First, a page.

Renal insufficiency

The oral bioavailability of Itraconazole may be lower in patients with renal failure.

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Side effects

Itrasec, despite being generally well tolerated, can produce a bad taste in the mouth, nausea, vomiting, heartburn, epigastric burning, gastralgias and vertigo. All these effects have been of a slight and transitory nature in a general sense.

Drug and other interactions

Itrasec should not be administered at the same time with disulfiran and alcoholic beverages because they produce intolerance and phenobarbital apparently decreases the serum half-life of Itrasec. When associated with lithium, it can cause lithium toxicity. Medicines that affect the metabolism of Itraconazole: Enzyme-inducing drugs such as rifampin, rifabutin, carbamazepine, isoniazid and phenytoins, significantly reduce the bioavailability of Itraconazole. As it is metabolized through CYP3A4, powerful inhibitors of this enzyme can increase the bioavailability of Itraconazole such as: ritonovir, indinavir and clarithromycin.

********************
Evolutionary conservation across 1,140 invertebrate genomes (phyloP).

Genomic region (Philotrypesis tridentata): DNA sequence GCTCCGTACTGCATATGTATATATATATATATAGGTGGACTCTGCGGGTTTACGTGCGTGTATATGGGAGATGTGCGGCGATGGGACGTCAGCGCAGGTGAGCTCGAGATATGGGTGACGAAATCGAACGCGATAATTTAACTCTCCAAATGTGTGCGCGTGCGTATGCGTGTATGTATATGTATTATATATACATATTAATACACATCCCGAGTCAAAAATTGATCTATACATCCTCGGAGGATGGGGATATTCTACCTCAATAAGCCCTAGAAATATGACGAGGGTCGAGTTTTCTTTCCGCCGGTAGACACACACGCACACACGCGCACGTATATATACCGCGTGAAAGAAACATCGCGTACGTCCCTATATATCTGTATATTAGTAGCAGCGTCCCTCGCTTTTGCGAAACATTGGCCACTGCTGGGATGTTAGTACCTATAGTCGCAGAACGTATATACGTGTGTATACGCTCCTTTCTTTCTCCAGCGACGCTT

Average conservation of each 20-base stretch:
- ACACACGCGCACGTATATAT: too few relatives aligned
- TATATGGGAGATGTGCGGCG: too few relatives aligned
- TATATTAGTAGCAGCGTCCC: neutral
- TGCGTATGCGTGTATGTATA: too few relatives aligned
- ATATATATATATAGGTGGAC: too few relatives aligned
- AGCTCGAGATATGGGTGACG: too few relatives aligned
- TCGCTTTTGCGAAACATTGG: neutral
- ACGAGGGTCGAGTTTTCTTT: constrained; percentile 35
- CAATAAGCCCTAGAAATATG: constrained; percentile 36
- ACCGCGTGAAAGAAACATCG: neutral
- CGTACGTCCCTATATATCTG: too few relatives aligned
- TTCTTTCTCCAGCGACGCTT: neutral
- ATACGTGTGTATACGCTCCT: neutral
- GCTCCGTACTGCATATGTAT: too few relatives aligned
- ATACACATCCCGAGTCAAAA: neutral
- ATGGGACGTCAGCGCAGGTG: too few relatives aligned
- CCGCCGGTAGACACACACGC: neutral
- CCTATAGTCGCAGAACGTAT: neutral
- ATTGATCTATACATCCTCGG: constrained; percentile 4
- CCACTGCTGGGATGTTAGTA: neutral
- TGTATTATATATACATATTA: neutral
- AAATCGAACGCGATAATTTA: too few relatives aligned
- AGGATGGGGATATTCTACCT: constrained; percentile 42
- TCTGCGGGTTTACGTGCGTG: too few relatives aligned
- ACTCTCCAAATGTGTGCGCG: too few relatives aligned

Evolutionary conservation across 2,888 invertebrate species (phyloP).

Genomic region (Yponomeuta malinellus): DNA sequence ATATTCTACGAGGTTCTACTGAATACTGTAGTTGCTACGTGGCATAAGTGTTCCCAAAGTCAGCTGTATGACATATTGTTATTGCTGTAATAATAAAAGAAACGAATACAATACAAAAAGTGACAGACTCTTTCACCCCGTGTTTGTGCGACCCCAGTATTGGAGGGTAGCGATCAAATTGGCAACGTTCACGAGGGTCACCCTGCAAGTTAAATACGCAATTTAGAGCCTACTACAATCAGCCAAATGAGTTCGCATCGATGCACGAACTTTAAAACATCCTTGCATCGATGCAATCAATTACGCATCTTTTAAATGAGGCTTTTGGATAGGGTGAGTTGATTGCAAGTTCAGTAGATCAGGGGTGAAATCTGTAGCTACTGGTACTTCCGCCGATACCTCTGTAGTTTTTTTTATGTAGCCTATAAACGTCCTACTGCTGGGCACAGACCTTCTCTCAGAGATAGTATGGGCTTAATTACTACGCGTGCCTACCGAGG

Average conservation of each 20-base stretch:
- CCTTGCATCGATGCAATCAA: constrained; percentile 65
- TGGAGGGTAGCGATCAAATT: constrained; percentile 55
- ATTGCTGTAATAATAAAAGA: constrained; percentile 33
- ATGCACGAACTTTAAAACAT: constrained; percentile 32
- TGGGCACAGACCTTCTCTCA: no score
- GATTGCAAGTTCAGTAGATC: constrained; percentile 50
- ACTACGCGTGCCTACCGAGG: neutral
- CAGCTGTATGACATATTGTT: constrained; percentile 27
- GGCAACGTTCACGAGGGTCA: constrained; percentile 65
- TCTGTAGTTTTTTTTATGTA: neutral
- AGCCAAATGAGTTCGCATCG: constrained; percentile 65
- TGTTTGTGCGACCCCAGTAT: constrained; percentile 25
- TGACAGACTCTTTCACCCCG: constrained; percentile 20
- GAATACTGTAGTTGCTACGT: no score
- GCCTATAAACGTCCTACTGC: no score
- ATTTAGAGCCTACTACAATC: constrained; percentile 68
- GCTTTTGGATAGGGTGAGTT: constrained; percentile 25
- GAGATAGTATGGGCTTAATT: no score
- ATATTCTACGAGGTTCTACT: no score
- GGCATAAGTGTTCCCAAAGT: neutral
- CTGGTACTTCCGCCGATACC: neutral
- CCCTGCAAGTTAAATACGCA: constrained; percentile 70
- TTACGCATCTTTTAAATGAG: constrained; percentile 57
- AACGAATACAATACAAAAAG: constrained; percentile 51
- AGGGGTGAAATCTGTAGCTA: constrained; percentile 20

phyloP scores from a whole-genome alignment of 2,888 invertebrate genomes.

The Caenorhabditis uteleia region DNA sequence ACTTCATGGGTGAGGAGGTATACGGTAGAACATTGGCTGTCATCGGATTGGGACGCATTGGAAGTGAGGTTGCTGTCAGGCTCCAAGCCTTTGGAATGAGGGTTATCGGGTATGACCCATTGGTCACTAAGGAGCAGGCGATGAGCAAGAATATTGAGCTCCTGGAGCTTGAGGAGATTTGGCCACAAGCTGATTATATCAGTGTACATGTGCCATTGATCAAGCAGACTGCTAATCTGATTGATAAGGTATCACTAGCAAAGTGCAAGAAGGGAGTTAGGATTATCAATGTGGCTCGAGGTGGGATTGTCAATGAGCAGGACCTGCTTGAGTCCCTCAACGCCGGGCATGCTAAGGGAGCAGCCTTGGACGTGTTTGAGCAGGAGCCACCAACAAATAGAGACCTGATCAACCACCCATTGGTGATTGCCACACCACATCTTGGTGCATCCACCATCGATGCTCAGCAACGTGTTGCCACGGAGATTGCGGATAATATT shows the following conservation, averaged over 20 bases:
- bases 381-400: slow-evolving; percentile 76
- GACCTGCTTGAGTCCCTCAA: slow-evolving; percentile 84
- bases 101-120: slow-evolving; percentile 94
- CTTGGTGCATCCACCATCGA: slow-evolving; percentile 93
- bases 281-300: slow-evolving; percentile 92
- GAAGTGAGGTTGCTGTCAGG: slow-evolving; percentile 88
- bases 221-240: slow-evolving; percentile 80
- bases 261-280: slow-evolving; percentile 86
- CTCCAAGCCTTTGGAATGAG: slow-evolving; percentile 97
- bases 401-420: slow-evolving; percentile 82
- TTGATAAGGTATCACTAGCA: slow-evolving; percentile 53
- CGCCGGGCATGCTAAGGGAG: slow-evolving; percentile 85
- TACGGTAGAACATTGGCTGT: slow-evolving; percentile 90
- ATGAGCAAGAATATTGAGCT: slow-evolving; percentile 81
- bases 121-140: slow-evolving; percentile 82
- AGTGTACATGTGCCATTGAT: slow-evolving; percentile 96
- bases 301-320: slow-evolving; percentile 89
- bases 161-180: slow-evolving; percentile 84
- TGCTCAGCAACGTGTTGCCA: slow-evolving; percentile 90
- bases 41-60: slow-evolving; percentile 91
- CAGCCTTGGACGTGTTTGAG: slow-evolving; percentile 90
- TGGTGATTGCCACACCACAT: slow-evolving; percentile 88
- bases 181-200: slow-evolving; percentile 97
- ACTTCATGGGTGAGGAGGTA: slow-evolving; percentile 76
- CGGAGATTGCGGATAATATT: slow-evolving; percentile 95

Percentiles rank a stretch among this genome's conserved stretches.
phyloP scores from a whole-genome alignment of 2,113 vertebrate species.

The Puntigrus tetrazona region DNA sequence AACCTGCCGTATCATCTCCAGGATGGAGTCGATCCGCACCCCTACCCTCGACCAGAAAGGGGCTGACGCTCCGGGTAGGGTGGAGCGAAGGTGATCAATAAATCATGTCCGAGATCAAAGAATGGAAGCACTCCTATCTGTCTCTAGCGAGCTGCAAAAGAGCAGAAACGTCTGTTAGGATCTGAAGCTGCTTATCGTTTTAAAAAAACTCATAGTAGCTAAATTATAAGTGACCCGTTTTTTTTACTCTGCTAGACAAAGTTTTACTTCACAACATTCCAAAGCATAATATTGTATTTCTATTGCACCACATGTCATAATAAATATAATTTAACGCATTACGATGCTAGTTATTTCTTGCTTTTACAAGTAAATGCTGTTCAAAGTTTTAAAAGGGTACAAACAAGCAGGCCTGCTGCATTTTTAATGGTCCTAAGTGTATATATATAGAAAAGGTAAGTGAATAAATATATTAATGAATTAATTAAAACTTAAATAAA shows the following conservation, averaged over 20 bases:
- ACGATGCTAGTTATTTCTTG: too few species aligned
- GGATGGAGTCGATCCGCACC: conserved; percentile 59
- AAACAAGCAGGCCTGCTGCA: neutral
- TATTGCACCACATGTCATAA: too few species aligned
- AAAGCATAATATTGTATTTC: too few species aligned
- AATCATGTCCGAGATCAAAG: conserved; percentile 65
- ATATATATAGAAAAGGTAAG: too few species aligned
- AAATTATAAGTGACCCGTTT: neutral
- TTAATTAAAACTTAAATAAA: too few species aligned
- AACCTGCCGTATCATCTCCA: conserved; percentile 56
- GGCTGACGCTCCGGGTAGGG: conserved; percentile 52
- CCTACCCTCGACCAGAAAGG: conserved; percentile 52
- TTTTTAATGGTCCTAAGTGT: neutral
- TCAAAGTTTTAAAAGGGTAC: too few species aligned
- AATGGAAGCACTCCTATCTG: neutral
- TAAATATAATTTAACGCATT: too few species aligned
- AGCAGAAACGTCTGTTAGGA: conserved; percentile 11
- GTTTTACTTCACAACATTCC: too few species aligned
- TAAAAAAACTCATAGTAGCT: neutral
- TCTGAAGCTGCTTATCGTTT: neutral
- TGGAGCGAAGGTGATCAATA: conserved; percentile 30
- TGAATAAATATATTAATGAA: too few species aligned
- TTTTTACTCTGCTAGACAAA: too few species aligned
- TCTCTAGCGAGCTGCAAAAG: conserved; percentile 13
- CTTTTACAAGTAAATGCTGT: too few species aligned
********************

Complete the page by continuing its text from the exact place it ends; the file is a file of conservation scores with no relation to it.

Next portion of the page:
Effects of Itraconazole on the metabolism of other drugs

Itraconazole can inhibit the metabolism of drugs metabolized by the cytochrome 3A family. This may result in an increase or prolongation of its effects, including adverse effects.

  • Medicines not to be used during treatment with Itraconazole: terfenadine, astemizole, cisapride, triazolam, oral midazolam, quinidine, pimozide, HMG-CoA reductase inhibitors metabolized by CYP3A4 such as Simvastatin.
  • Medicines for monitoring plasma levels or side effects: Its dosage, if co-administered with Itraconazole, should be reduced if necessary.
  • Anticoagulants.
  • Inhibitors of anti-HIV proteases, such as ritonavir, indinavir, saquinavir.
  • Certain antineoplastic agents such as vinca alkaloids, busulfan, docetaxel, and trimetrexate.
  • Calcium channel blockers metabolized by CYP3A4 such as dihydropyridines and verapamil.
  • Certain immunosuppressive agents: Cyclosporine, tacrolimus, rapamycin.